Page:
The automatic promotions based on prize money won in 2017 were announced recently in Go Weekly. Details follow.
To 2-dan: Ueno Asami Torii Yuta
To 3-dan: Koike Yoshihiro, Yokotsuka Riki
To 4-dan: Tanaka Nobuyuki, Koyama Kuya
To 5-dan: Tsuruta Kazushi, Adachi Toshimasa
To 6-dan: Son Makoto, Numadate Sakiya
To 7-dan: Shiraishi Yuichi
There has also been one promotion by the cumulative-wins system.
To 8-dan: Ri Ishu (150 wins, as of Jan 19)

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AlphaGo vs. Alphago; Game 16: “Unusual and different”

Monday February 19, 2018

This game features the mini Chinese opening, and “It’s a fighting game and gets exciting pretty quick,” says Michael Redmond 9p2018.02.16 AlphaGo16 in his commentary on the AlphaGo self-play game. “It’s unusual and different.”
“Thanks so much for continuing the AlphaGo 50 Self-Played-Game Series!” said commenter dontbtme. “It has a very unique flavor while still displaying diverse openings, plus the players being equally matched, the tension rarely drops till the very end.”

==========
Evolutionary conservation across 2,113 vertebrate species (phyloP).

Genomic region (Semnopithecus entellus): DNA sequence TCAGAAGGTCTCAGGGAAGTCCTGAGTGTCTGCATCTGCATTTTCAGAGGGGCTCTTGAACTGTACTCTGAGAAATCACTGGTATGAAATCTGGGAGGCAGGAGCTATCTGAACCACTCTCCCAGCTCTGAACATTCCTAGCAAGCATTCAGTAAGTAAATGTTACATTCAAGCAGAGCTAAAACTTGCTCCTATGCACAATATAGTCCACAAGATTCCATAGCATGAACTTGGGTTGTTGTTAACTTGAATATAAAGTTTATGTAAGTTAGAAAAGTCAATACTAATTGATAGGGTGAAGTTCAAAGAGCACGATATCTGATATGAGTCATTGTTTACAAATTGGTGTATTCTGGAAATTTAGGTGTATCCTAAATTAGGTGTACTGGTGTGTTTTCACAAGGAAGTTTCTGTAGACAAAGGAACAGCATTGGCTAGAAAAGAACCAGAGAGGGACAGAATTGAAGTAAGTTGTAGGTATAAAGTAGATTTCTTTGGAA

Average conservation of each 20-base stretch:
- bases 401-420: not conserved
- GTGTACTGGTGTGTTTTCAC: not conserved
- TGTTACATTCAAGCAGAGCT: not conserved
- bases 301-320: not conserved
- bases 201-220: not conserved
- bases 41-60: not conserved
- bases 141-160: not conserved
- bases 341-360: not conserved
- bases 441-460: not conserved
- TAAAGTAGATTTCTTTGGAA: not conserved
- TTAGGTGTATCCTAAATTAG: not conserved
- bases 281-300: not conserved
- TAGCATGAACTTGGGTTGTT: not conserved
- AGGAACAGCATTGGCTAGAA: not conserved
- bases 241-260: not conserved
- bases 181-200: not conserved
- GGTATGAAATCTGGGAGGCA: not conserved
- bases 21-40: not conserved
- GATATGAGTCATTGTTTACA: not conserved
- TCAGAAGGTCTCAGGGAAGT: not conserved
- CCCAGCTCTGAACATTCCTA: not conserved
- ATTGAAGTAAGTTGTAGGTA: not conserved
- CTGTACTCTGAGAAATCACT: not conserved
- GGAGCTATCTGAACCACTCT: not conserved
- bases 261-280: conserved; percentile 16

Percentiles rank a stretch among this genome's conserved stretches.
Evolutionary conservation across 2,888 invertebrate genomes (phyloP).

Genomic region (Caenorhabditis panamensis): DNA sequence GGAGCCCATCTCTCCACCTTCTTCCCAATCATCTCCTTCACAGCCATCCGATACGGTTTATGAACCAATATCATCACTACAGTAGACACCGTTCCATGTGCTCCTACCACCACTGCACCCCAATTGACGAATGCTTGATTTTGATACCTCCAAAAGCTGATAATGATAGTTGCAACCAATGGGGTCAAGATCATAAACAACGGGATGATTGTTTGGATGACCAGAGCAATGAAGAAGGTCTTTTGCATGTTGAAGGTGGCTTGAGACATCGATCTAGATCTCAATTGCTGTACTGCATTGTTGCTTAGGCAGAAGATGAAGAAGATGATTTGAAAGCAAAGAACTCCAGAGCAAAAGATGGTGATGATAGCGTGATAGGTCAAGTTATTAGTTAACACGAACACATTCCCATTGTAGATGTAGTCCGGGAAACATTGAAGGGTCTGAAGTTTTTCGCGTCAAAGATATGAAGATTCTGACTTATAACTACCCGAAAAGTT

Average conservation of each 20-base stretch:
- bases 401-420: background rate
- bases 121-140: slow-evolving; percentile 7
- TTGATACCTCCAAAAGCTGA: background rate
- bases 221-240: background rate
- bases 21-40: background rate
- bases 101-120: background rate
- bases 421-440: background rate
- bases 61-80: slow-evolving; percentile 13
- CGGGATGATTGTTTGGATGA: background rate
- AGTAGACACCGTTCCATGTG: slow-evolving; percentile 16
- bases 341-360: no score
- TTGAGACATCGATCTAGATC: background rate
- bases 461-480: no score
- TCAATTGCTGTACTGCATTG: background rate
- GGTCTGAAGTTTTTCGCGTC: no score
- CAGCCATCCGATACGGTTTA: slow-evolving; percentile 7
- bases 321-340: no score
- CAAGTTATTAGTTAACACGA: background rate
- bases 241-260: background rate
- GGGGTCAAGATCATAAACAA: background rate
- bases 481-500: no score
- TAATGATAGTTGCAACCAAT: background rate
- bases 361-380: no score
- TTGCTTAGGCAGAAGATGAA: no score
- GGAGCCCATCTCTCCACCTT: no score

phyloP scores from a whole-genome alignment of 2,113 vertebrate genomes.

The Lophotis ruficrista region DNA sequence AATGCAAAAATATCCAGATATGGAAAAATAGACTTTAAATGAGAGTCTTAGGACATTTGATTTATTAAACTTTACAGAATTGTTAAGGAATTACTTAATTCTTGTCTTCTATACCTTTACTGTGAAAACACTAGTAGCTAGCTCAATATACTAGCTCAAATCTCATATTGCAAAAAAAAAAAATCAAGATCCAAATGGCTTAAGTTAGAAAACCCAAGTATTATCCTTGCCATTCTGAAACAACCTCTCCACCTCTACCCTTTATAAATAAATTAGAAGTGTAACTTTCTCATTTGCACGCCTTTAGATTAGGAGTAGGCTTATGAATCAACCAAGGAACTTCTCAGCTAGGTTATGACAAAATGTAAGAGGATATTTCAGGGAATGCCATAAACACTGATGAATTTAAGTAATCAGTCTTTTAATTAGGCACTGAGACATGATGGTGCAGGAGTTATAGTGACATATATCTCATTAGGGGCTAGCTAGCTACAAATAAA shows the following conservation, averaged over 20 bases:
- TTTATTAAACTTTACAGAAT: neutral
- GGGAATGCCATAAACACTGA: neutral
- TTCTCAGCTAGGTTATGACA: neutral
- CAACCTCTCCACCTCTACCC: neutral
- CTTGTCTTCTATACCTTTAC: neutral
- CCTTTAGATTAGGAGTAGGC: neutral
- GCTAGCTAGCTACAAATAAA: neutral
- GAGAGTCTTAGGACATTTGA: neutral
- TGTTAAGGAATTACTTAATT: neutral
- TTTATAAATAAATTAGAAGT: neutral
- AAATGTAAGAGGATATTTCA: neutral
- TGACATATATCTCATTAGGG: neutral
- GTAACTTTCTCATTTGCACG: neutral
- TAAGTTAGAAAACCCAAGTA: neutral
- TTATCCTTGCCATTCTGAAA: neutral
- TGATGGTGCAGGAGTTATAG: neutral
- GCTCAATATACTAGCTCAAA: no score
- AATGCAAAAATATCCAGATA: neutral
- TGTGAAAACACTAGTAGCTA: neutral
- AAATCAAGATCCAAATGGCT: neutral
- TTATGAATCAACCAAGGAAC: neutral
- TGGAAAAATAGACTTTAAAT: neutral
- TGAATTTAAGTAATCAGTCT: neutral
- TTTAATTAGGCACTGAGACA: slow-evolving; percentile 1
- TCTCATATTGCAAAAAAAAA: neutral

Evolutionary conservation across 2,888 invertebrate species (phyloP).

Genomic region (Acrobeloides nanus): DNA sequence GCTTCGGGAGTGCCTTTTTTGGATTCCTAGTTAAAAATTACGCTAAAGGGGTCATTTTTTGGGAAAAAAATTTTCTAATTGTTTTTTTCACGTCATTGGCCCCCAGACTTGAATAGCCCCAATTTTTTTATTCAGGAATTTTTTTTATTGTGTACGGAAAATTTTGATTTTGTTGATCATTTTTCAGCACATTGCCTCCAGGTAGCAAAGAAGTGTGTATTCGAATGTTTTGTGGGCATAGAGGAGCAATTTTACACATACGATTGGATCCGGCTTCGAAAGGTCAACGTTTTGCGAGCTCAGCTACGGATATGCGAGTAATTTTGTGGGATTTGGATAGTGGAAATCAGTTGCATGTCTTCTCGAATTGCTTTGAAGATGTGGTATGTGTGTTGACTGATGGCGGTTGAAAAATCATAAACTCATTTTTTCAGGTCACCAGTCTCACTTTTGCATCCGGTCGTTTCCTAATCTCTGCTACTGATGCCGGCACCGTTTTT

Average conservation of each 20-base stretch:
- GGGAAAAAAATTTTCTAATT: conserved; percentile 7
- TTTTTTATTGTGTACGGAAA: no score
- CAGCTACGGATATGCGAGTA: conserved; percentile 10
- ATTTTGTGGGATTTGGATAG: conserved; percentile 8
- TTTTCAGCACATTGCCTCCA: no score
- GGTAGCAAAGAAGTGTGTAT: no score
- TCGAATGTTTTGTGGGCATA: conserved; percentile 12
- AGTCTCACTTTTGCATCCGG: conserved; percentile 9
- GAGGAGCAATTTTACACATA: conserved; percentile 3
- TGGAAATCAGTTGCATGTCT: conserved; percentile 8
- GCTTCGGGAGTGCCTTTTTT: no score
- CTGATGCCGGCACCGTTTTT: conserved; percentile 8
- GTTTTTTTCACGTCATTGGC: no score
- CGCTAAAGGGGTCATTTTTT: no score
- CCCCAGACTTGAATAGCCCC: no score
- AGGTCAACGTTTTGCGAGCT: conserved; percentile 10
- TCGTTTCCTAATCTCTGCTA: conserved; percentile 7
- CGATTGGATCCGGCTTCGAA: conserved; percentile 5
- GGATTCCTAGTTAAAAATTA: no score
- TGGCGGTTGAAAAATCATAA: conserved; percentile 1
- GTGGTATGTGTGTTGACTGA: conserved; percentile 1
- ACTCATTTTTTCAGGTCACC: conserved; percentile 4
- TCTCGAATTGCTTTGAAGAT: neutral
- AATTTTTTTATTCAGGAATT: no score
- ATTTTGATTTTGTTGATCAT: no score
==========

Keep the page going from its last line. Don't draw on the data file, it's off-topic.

Click here for Redmond’s video commentary, hosted by the AGA E-Journal’s Chris Garlock, and see below for the sgf commentary. To support this content, please consider joining or renewing your membership in the American Go Association; click here for details.

Video produced by Michael Wanek and Andrew Jackson. The sgf files were created by Redmond, with editing and transcription by Garlock and Myron Souris.

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The Power Report (1): Murakawa to challenge for Judan; Ueno wins Women’s Kisei; Yashiro to challenge for Women’s Meijin title

Monday February 19, 2018

by John Power, special Japan correspondent for the E-Journal2018.02.19_Murakawa-56jyudan0_1-2

Murakawa to challenge for Judan: The play-off to decide the challenger for the 56th Judan title was held at the Kansai Ki-in in Osaka on January 25. Murakawa Daisuke 8P (right) of the Kansai Kiin, playing white, beat Shida Tatsuya 7P of the Nagoya branch of the Nihon Ki-in by resignation. Murakawa, who won the 62nd Oza title in 2014, will make his first challenge for the Judan title. Shida missed his chance to make his first top-seven title challenge. The best-of-five with Iyama Yuta will start on March 6.